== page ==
At the other end of the spectrum of Re-Use is the chance to re-use old building components in new buildings. This was often limited, due to the inefficiency of older components (e.g. single paned windows) or the way components are assembled (e.g. PVC foam and other glues inhibit the ability to cleanly separate the components). Nonetheless, there are many types of building elements that can be easily reused, particularly in the interior construction (e.g. parquet flooring) and the fixtures (e.g. door handles).
The real advantage though, comes through the re-use of components that are partially recycled but with improved efficiency (e.g. new glazing in old window frames) or through the use of fabricated products and materials in ways for which they where not originally intended - this is often called upcycling or super-use. In effect, by using elements that would normally be considered waste (and often end up in land fills) we can use the embodied energy without having to produce new elements and furthermore, reduce the waste or entropy in general - hence the name of our entry: the Counter- Entropy-House. And by constructing the building with the intent of re-use (e.g. prohibiting glues and Solar Decathlon Europe 2012 - RWTH Aachen University 2 foams as connections between elements), we will allow the further use of the buildings parts, thus furthering the principle of counter-entropy.
Main Objectives Of The Team
The overall objective of the competition entry is to make a decisive contribution in each of the competition categories with the aim of being named as one of the more successful entries. In addition to the Solar Decathlon evaluation criteria, the team has set further goals that adhere to the doctrines and aims of the Counter-Entropy-House.
The goal of the competition entry is to adapt known efficient technologies for the operation of the building. We do not attempt to create an energy plus building as we are not convinced, that over and above the local needs of the individual buildings, it is meaningful to place large amounts of energy generation on buildings. For example, photovoltaics are really only effective in certain climates and machines like windmills impose a threat to life and limb should mechanical failure ensue. Nonetheless, the operational performance of the building should achieve high efficiencies in energetic needs for heating, cooling and ventilation.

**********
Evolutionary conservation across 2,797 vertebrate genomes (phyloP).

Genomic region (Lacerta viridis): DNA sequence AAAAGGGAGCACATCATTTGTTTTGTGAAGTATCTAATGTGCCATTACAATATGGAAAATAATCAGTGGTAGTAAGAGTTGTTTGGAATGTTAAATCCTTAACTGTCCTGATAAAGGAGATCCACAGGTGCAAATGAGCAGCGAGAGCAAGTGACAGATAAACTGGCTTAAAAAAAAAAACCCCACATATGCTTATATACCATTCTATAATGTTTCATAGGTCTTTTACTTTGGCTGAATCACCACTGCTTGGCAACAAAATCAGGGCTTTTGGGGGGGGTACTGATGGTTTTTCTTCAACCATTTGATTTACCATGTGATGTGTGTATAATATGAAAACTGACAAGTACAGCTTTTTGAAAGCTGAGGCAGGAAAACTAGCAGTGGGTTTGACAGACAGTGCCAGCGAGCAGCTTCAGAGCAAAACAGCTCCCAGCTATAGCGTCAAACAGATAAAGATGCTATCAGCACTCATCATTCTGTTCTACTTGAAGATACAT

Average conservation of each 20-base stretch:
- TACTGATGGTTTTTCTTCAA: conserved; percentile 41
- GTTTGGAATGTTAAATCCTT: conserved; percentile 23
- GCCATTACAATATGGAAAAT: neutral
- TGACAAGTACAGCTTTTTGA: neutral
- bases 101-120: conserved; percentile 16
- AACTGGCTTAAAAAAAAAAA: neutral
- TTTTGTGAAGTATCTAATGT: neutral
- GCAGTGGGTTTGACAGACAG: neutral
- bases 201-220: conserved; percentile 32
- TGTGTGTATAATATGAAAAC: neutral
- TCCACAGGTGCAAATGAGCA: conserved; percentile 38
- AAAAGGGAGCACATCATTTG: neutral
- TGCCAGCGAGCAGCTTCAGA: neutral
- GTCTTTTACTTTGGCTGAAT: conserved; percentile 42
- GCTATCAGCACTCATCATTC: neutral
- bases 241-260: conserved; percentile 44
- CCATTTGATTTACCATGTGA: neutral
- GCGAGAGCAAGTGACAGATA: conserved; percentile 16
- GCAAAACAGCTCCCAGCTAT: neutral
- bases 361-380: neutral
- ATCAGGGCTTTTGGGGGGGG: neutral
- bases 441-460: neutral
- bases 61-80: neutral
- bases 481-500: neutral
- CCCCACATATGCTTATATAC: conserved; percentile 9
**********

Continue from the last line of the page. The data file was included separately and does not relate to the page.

A major goal of this competition entry is to demonstrate that efficient technologies for the operation of the building are not enough to claim that a building is ecologically sound. By placing the complete energy and mass-flow balance at the forefront of our project, we hope to encourage debate about mass flows and embodied energy in buildings. Our goal is to erect a zero-embodied-energy demonstrator, which, through the incorporation of diverse recycling, re-use and super-use directives, will show how the erection of buildings need not necessarily entail the huge energy and mass flows that have until now been the case.
Under the imperative: Plan Globally - Source Locally we also hope to demonstrate how design principles can be adapted to local building customs and codes, but also to local sources of building elements - either through recycling, re-use or super-use. As such, the realisation of our plan will optimise in as far as possible, the use of local materials in the competition entry and thereby minimise the total transport costs of the building. We are quite sure that all the competitors will incur these environmental cost, but not include them in their calculations.
Low-Tech - High Impact
The counter-entropy principle entails using the latest technologies when they bring significant gains in efficiency or in the re-use of materials. Should this not be the case, tried technologies or even artificially simple solutions will enable the project to still achieve efficiencies in operation and a significantly small ecological footprint.
Materials are the Message
Reusing building components made of recycled materials or reusing building elements cannot negate the ecological impact that is predetermined once the decision to build has been made. It can however alleviate the ecological impact by exporting the embodied energy outside the system boundaries of the ecological balance calculations. It is also possible, through the demonstration of re-use and superuse directives, to shift the discussion of "green buildings" from the operational efficiency to one of complete life-cycle analysis and calculations with the hope to show the potential and the challenges that are involved in up-cycling materials for buildings.
It could be said that the goal of a "zero-emission" building is only meaningful once we have been able to create a "zero-production" building.